Closure at Dawn

Aug 12, 2012 | 2 comments

Penny and Howard left Oysterville just as the sun was coming up this morning.  It didn’t feel like a final goodbye, even though chances seem slim that we will meet again.  Our connection, Louise Mannheim Espy, is now up at the cemetery with Willard and with the rest of the generations before ours.  It’s hard to believe that my generation – my cousins and I – are next in line.

The weekend went by in a whirlwind and was surprisingly pleasant.  The gathering at the cemetery yesterday and, later, at the house, was a wonderful mixture of old and new friends – of New Yorkers and Californians and Peninsula folks whose lives had intertwined with Louise’s and ours.   There was much laughter and reminiscing, as well as food for thought.

And there might have been some history made, as well.  At the cemetery Howard, Louise’s friend and surrogate grandson who had made the trip from NYC with Penny, donned his yarmulke and read a traditional Jewish funeral prayer.

Someone later asked (not as irreverently as it sounds, perhaps because they, too, were Jewish) if Louise is the “token Jew” at the Oysterville Cemetery – a question several of us pondered but couldn’t answer.  All I could think of in response was that Louise was never “token” anything in life – a more vibrant and participatory ‘main-stream’ person could not be imagined.

In an odd way, she seems more a tangible presence now that she is up in the cemetery than she did when she was living in far-off New York.  I guess it’s because she is here in familiar territory to us, just as she was during the years that she and Willard were in the Red Cottage across the road.  I could never quite picture her (or Willard, for that matter) in her day-to-day life in Manhattan.  But now she is here, as she wished, forever surrounded by the soft sounds of wind and not-so-distant waves.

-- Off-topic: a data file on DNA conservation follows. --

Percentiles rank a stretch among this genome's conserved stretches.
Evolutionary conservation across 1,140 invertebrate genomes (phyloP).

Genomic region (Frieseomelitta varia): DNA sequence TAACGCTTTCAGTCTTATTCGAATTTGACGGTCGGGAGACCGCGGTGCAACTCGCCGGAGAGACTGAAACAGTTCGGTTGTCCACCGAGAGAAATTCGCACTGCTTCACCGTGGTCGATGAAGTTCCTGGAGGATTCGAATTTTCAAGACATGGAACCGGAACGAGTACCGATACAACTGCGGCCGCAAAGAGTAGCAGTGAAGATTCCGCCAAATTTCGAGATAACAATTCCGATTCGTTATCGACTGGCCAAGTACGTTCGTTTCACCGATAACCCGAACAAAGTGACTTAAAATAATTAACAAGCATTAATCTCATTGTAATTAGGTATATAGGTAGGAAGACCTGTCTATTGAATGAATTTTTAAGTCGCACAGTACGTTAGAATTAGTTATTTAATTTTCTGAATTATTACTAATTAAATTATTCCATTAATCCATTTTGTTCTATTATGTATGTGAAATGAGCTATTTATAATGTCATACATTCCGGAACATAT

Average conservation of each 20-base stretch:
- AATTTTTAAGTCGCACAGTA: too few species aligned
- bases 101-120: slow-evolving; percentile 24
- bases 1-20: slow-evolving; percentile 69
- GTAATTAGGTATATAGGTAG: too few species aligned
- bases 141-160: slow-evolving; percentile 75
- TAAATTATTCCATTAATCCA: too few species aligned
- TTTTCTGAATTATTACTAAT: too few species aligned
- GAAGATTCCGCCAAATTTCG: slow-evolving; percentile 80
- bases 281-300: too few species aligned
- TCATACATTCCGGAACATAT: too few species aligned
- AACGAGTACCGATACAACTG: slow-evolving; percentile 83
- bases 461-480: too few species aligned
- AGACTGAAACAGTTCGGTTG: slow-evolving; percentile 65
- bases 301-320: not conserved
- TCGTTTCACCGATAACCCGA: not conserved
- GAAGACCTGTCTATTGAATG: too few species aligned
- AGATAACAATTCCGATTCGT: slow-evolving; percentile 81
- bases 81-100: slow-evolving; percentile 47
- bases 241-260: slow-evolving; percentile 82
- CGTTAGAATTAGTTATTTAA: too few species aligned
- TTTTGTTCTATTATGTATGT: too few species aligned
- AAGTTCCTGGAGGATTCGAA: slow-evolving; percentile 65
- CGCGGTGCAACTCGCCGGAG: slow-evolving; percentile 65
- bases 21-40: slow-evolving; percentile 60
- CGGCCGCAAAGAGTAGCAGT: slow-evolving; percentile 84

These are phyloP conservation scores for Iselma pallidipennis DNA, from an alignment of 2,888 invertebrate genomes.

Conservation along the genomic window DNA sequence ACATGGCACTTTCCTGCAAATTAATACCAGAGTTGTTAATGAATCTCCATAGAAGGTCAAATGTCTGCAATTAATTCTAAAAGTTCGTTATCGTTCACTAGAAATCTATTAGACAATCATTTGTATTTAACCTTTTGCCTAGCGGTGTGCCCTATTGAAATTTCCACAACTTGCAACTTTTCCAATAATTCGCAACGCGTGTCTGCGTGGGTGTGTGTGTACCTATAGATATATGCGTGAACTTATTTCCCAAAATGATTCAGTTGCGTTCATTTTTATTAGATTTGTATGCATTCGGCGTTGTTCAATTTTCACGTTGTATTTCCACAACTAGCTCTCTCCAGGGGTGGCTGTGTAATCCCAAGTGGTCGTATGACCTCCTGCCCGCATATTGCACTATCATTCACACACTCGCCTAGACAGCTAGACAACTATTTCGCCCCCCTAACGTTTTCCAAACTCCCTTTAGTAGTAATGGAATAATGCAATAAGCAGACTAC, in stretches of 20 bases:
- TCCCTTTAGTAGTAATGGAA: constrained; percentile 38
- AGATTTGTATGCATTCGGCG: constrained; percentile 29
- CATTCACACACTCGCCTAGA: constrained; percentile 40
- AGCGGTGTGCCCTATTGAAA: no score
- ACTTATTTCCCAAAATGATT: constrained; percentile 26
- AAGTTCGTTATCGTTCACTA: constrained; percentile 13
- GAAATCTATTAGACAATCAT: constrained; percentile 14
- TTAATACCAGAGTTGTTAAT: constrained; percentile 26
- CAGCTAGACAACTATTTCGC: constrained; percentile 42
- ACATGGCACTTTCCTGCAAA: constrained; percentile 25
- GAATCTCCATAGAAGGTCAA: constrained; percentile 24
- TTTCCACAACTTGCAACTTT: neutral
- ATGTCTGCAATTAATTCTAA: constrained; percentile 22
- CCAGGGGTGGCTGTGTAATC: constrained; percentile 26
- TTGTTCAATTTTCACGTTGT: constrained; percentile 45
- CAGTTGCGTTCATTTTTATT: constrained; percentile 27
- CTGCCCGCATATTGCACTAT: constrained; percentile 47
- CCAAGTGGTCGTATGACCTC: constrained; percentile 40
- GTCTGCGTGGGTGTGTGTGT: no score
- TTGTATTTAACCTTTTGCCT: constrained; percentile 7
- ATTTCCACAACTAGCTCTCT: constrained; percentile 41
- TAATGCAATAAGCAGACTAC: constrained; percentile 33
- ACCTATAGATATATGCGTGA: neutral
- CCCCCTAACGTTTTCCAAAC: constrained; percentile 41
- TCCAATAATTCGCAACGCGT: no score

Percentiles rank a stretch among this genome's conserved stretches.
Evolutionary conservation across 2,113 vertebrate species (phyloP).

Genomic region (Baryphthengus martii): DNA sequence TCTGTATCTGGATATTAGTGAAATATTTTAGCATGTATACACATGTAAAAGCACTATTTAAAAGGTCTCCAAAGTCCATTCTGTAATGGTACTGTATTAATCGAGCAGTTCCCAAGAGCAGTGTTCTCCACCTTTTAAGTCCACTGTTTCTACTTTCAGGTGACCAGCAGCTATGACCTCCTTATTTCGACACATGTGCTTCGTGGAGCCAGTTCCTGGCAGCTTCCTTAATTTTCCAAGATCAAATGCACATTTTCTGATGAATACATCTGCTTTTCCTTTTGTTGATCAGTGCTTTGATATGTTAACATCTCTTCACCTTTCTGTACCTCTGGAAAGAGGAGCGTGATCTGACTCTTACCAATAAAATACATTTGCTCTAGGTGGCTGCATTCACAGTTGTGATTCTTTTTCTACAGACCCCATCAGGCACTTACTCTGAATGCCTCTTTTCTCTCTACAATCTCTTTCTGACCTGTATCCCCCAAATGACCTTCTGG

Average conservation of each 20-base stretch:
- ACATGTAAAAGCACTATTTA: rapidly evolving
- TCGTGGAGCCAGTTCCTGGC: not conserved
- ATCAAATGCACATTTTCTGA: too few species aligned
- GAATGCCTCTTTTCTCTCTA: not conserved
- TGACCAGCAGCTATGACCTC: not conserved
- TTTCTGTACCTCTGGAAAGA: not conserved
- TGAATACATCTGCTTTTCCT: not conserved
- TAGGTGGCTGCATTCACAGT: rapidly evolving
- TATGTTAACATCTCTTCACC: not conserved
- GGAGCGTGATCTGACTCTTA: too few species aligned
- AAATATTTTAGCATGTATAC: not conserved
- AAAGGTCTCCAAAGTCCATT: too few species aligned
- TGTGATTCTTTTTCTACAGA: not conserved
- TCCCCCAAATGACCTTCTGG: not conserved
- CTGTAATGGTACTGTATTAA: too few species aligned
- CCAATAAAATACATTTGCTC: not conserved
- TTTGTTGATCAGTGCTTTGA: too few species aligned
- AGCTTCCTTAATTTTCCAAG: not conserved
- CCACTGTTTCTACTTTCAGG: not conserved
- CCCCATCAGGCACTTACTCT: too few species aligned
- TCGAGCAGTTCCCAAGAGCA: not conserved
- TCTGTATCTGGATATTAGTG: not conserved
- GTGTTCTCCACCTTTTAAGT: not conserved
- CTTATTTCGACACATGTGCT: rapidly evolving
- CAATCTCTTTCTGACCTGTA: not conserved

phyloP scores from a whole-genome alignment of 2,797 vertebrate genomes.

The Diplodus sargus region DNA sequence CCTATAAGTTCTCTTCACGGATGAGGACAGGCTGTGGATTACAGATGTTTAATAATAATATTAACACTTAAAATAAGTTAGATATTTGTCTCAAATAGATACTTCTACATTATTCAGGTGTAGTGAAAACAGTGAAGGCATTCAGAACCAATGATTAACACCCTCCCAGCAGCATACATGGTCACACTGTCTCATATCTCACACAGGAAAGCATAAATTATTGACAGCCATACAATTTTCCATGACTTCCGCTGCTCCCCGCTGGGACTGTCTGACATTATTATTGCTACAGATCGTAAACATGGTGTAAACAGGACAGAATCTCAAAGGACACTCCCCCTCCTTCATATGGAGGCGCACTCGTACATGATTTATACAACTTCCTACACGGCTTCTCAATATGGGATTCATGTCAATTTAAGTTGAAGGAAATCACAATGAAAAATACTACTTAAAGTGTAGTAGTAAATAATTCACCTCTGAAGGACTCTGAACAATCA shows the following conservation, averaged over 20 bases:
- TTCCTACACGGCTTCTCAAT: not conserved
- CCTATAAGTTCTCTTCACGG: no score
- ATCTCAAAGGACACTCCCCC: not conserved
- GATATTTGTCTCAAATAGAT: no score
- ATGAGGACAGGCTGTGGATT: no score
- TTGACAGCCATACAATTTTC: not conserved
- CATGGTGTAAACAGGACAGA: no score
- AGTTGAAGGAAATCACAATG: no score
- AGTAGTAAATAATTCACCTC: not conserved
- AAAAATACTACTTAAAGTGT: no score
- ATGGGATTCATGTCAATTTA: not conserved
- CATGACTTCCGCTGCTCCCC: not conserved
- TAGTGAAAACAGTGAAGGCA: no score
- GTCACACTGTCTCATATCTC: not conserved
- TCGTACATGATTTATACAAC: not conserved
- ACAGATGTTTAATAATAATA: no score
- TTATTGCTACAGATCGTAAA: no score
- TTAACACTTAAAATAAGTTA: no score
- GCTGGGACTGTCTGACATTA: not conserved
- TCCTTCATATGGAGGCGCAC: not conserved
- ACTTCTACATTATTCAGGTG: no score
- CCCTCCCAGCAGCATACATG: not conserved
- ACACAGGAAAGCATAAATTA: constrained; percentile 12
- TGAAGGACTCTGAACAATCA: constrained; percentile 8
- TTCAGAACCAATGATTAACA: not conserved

We will think of her each summer as the fence at the Red Cottage dons its gown of pink roses and when we eat those jumbo-sized black olives that she often severed at cocktail parties.  And should we be lucky enough to visit with Penny again, we will hear an echo of her distinctive voice and again see her hands duplicated in her daughter’s…

Once more, I am reminded that “closure” is not the same as “ending”…

2 Comments

  1. brigid

    Beautiful tribute.

    Reply
  2. Pat Thomas

    Yes, a beautiful tribute, for absolutely the most non-token anything woman I’ve had the pleasure to know! And what a tribute that she, a deeply intrenched New Yorker-for-life, wanted to share end with Willard, in the peace of Oysterville.

    Reply

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